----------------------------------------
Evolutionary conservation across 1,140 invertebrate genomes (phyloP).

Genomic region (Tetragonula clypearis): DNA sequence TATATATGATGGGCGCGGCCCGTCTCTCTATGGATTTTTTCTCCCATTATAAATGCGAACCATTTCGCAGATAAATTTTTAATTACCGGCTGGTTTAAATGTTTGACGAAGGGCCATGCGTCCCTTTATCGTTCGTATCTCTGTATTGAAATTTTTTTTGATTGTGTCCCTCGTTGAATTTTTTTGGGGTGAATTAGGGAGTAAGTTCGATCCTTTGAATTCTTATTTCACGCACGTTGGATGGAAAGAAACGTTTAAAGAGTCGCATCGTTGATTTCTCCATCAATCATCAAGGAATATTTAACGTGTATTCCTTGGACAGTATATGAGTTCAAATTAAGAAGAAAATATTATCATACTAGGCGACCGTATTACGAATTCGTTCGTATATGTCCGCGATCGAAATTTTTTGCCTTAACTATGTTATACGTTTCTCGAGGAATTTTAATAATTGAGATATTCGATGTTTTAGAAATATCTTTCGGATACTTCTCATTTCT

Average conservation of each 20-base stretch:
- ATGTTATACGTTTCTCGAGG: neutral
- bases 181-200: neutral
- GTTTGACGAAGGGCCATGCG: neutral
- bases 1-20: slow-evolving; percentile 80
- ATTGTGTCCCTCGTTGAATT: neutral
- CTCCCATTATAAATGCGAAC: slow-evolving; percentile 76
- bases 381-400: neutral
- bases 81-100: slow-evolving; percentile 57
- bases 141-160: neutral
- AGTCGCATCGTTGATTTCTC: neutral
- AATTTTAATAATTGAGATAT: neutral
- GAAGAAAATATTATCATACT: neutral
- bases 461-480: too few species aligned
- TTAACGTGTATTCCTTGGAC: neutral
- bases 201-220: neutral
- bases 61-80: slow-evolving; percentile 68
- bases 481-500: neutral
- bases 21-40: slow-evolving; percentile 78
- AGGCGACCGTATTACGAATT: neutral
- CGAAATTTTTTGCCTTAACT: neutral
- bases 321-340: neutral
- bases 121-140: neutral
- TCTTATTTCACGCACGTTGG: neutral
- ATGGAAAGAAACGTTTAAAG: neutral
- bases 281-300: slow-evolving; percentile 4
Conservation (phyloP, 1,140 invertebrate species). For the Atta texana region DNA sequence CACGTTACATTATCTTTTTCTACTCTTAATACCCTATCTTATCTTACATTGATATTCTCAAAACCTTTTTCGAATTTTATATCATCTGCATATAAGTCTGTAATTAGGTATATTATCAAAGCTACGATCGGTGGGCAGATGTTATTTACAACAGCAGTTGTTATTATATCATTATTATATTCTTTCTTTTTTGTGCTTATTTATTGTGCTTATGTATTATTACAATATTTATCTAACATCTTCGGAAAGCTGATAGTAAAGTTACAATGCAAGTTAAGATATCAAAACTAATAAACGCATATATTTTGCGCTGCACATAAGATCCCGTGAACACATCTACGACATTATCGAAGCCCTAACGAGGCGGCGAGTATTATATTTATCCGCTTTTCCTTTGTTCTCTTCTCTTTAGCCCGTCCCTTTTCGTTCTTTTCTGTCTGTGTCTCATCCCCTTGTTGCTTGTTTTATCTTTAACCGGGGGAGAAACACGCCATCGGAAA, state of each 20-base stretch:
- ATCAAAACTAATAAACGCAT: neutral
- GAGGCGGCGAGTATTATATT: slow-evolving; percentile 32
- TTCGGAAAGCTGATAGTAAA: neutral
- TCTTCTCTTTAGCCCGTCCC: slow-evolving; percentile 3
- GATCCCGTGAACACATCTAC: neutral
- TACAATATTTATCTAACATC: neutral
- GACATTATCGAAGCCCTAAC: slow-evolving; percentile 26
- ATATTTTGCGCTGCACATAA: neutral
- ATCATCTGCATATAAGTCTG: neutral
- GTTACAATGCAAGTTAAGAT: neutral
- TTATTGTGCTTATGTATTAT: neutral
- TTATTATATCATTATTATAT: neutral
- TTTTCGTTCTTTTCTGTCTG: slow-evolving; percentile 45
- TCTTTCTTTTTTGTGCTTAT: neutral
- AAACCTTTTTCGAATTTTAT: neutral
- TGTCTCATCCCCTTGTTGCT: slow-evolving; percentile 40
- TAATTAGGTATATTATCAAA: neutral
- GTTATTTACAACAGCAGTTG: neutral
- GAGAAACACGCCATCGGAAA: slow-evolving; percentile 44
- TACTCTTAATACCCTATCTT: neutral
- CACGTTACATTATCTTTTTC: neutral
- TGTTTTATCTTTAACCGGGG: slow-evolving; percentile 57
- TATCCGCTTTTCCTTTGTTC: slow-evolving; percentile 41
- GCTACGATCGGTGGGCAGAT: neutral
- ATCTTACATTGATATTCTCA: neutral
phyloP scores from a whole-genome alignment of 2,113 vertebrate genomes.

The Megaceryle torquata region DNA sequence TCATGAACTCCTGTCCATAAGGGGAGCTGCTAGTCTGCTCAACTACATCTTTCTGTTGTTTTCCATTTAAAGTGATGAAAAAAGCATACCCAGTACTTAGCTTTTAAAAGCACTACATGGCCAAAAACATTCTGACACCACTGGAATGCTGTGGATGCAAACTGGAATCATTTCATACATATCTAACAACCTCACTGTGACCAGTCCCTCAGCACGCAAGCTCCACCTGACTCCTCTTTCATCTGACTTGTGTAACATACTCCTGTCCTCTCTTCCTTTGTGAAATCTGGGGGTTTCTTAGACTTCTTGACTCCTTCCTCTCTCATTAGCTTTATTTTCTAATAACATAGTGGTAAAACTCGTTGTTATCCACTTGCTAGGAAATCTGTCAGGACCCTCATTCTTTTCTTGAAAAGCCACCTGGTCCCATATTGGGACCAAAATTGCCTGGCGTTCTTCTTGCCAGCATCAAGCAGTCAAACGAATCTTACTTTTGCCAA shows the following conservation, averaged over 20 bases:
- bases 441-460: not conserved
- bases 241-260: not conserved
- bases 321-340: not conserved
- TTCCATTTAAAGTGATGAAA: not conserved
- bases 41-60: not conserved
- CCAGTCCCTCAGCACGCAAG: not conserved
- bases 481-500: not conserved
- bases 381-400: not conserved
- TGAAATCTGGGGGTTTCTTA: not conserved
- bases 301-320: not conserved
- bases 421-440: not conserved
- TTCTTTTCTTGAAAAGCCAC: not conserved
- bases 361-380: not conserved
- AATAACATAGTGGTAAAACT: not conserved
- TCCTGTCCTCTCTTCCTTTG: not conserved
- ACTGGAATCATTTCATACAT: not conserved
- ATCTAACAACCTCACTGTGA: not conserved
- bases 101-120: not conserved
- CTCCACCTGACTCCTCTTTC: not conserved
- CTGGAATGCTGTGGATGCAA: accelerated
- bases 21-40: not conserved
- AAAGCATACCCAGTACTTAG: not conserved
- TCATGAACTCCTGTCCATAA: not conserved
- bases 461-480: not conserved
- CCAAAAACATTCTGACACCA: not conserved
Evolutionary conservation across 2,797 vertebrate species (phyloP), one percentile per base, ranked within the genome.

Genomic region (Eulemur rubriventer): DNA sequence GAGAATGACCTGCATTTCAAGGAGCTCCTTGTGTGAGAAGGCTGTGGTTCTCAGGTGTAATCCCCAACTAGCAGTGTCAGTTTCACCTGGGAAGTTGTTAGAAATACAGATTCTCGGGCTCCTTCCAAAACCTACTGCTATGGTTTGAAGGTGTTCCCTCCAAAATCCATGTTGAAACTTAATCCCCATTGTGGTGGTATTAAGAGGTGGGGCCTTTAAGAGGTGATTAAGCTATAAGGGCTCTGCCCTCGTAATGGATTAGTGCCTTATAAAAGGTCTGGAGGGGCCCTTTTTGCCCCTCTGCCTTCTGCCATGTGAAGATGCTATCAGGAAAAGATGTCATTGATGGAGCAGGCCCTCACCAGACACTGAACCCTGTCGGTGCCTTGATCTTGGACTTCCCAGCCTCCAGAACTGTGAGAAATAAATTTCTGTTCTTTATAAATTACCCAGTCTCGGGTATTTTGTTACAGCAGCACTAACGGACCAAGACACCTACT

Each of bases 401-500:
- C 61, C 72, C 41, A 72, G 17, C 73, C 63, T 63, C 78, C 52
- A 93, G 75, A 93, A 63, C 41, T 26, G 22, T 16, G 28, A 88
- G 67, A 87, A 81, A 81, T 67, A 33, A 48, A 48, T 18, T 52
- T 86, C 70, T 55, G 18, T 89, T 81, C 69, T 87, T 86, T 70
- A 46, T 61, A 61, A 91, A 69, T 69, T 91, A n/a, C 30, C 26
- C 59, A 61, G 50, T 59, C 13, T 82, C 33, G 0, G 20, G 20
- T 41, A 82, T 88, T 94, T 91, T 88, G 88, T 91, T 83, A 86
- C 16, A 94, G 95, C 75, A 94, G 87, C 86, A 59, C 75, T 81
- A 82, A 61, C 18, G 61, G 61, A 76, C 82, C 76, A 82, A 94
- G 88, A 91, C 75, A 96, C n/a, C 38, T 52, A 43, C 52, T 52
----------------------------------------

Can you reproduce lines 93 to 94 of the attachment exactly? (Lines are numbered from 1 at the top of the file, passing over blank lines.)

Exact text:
- A 82, A 61, C 18, G 61, G 61, A 76, C 82, C 76, A 82, A 94
- G 88, A 91, C 75, A 96, C n/a, C 38, T 52, A 43, C 52, T 52